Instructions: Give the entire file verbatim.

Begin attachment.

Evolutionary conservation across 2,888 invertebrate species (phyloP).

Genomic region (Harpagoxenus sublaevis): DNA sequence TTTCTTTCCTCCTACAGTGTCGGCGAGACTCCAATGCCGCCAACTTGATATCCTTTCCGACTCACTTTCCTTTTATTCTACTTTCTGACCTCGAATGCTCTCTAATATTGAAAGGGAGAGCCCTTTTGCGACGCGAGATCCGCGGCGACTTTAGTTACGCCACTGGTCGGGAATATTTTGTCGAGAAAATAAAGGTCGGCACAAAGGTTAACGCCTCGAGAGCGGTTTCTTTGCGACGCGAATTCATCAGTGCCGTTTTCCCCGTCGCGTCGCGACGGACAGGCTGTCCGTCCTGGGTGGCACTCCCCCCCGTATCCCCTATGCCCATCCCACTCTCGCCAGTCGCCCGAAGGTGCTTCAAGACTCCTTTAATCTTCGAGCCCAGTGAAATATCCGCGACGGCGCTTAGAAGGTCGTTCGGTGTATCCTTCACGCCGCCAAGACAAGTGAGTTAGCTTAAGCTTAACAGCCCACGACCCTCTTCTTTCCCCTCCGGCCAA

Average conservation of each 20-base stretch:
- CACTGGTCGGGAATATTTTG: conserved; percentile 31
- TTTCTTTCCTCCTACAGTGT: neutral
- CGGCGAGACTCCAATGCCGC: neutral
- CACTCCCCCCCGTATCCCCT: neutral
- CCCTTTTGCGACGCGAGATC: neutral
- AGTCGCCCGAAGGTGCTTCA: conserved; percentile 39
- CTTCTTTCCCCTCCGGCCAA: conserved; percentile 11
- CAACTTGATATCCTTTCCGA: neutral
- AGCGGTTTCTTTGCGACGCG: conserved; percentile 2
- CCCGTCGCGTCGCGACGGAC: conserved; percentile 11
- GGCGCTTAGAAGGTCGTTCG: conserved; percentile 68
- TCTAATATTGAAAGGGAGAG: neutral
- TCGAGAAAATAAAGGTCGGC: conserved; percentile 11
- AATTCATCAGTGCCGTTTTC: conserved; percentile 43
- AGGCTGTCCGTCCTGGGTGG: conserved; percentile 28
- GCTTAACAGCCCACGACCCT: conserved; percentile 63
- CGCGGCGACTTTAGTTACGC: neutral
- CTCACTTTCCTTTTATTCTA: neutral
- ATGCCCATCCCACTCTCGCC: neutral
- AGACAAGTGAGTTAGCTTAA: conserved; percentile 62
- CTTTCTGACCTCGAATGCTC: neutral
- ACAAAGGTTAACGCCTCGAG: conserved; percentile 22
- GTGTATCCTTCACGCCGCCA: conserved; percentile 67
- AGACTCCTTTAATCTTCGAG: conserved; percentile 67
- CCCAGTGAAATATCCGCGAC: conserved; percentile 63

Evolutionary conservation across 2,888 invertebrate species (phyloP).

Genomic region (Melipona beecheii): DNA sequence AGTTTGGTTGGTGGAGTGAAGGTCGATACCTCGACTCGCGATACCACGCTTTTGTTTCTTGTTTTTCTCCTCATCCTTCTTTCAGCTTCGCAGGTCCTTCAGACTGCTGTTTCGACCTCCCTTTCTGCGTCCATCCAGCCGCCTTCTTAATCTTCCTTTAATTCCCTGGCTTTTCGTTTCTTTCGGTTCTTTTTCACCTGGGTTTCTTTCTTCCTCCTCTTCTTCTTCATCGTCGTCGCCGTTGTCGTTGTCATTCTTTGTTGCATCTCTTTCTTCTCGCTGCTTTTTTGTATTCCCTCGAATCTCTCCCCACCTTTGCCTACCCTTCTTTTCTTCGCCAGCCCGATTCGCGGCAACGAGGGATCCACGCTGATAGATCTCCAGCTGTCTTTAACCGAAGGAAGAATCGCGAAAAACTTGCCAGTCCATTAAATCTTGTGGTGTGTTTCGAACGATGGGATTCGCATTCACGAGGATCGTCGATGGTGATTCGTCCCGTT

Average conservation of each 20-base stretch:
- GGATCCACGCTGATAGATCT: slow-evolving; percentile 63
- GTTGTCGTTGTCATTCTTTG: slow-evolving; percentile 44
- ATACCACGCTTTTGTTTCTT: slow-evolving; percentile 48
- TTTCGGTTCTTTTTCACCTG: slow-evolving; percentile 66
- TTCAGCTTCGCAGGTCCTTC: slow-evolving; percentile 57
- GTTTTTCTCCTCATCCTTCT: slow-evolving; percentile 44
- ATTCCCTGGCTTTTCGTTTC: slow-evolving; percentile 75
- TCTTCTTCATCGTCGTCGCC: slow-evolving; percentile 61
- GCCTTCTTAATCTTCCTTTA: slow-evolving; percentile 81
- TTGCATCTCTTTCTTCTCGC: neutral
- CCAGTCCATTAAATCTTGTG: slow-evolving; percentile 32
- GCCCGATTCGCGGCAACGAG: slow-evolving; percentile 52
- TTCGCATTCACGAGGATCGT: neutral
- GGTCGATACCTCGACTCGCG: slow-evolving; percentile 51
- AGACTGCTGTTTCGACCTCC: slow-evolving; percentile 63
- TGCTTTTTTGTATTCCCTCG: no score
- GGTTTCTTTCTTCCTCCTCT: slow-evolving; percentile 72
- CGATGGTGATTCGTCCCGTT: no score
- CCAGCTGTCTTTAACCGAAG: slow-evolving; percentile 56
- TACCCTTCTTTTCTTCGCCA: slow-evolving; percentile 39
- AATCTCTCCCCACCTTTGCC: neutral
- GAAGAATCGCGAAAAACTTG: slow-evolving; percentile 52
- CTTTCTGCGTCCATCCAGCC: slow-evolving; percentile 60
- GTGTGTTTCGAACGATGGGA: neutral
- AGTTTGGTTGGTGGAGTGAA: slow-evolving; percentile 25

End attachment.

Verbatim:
Evolutionary conservation across 2,888 invertebrate species (phyloP).

Genomic region (Harpagoxenus sublaevis): DNA sequence TTTCTTTCCTCCTACAGTGTCGGCGAGACTCCAATGCCGCCAACTTGATATCCTTTCCGACTCACTTTCCTTTTATTCTACTTTCTGACCTCGAATGCTCTCTAATATTGAAAGGGAGAGCCCTTTTGCGACGCGAGATCCGCGGCGACTTTAGTTACGCCACTGGTCGGGAATATTTTGTCGAGAAAATAAAGGTCGGCACAAAGGTTAACGCCTCGAGAGCGGTTTCTTTGCGACGCGAATTCATCAGTGCCGTTTTCCCCGTCGCGTCGCGACGGACAGGCTGTCCGTCCTGGGTGGCACTCCCCCCCGTATCCCCTATGCCCATCCCACTCTCGCCAGTCGCCCGAAGGTGCTTCAAGACTCCTTTAATCTTCGAGCCCAGTGAAATATCCGCGACGGCGCTTAGAAGGTCGTTCGGTGTATCCTTCACGCCGCCAAGACAAGTGAGTTAGCTTAAGCTTAACAGCCCACGACCCTCTTCTTTCCCCTCCGGCCAA

Average conservation of each 20-base stretch:
- CACTGGTCGGGAATATTTTG: conserved; percentile 31
- TTTCTTTCCTCCTACAGTGT: neutral
- CGGCGAGACTCCAATGCCGC: neutral
- CACTCCCCCCCGTATCCCCT: neutral
- CCCTTTTGCGACGCGAGATC: neutral
- AGTCGCCCGAAGGTGCTTCA: conserved; percentile 39
- CTTCTTTCCCCTCCGGCCAA: conserved; percentile 11
- CAACTTGATATCCTTTCCGA: neutral
- AGCGGTTTCTTTGCGACGCG: conserved; percentile 2
- CCCGTCGCGTCGCGACGGAC: conserved; percentile 11
- GGCGCTTAGAAGGTCGTTCG: conserved; percentile 68
- TCTAATATTGAAAGGGAGAG: neutral
- TCGAGAAAATAAAGGTCGGC: conserved; percentile 11
- AATTCATCAGTGCCGTTTTC: conserved; percentile 43
- AGGCTGTCCGTCCTGGGTGG: conserved; percentile 28
- GCTTAACAGCCCACGACCCT: conserved; percentile 63
- CGCGGCGACTTTAGTTACGC: neutral
- CTCACTTTCCTTTTATTCTA: neutral
- ATGCCCATCCCACTCTCGCC: neutral
- AGACAAGTGAGTTAGCTTAA: conserved; percentile 62
- CTTTCTGACCTCGAATGCTC: neutral
- ACAAAGGTTAACGCCTCGAG: conserved; percentile 22
- GTGTATCCTTCACGCCGCCA: conserved; percentile 67
- AGACTCCTTTAATCTTCGAG: conserved; percentile 67
- CCCAGTGAAATATCCGCGAC: conserved; percentile 63

Evolutionary conservation across 2,888 invertebrate species (phyloP).

Genomic region (Melipona beecheii): DNA sequence AGTTTGGTTGGTGGAGTGAAGGTCGATACCTCGACTCGCGATACCACGCTTTTGTTTCTTGTTTTTCTCCTCATCCTTCTTTCAGCTTCGCAGGTCCTTCAGACTGCTGTTTCGACCTCCCTTTCTGCGTCCATCCAGCCGCCTTCTTAATCTTCCTTTAATTCCCTGGCTTTTCGTTTCTTTCGGTTCTTTTTCACCTGGGTTTCTTTCTTCCTCCTCTTCTTCTTCATCGTCGTCGCCGTTGTCGTTGTCATTCTTTGTTGCATCTCTTTCTTCTCGCTGCTTTTTTGTATTCCCTCGAATCTCTCCCCACCTTTGCCTACCCTTCTTTTCTTCGCCAGCCCGATTCGCGGCAACGAGGGATCCACGCTGATAGATCTCCAGCTGTCTTTAACCGAAGGAAGAATCGCGAAAAACTTGCCAGTCCATTAAATCTTGTGGTGTGTTTCGAACGATGGGATTCGCATTCACGAGGATCGTCGATGGTGATTCGTCCCGTT

Average conservation of each 20-base stretch:
- GGATCCACGCTGATAGATCT: slow-evolving; percentile 63
- GTTGTCGTTGTCATTCTTTG: slow-evolving; percentile 44
- ATACCACGCTTTTGTTTCTT: slow-evolving; percentile 48
- TTTCGGTTCTTTTTCACCTG: slow-evolving; percentile 66
- TTCAGCTTCGCAGGTCCTTC: slow-evolving; percentile 57
- GTTTTTCTCCTCATCCTTCT: slow-evolving; percentile 44
- ATTCCCTGGCTTTTCGTTTC: slow-evolving; percentile 75
- TCTTCTTCATCGTCGTCGCC: slow-evolving; percentile 61
- GCCTTCTTAATCTTCCTTTA: slow-evolving; percentile 81
- TTGCATCTCTTTCTTCTCGC: neutral
- CCAGTCCATTAAATCTTGTG: slow-evolving; percentile 32
- GCCCGATTCGCGGCAACGAG: slow-evolving; percentile 52
- TTCGCATTCACGAGGATCGT: neutral
- GGTCGATACCTCGACTCGCG: slow-evolving; percentile 51
- AGACTGCTGTTTCGACCTCC: slow-evolving; percentile 63
- TGCTTTTTTGTATTCCCTCG: no score
- GGTTTCTTTCTTCCTCCTCT: slow-evolving; percentile 72
- CGATGGTGATTCGTCCCGTT: no score
- CCAGCTGTCTTTAACCGAAG: slow-evolving; percentile 56
- TACCCTTCTTTTCTTCGCCA: slow-evolving; percentile 39
- AATCTCTCCCCACCTTTGCC: neutral
- GAAGAATCGCGAAAAACTTG: slow-evolving; percentile 52
- CTTTCTGCGTCCATCCAGCC: slow-evolving; percentile 60
- GTGTGTTTCGAACGATGGGA: neutral
- AGTTTGGTTGGTGGAGTGAA: slow-evolving; percentile 25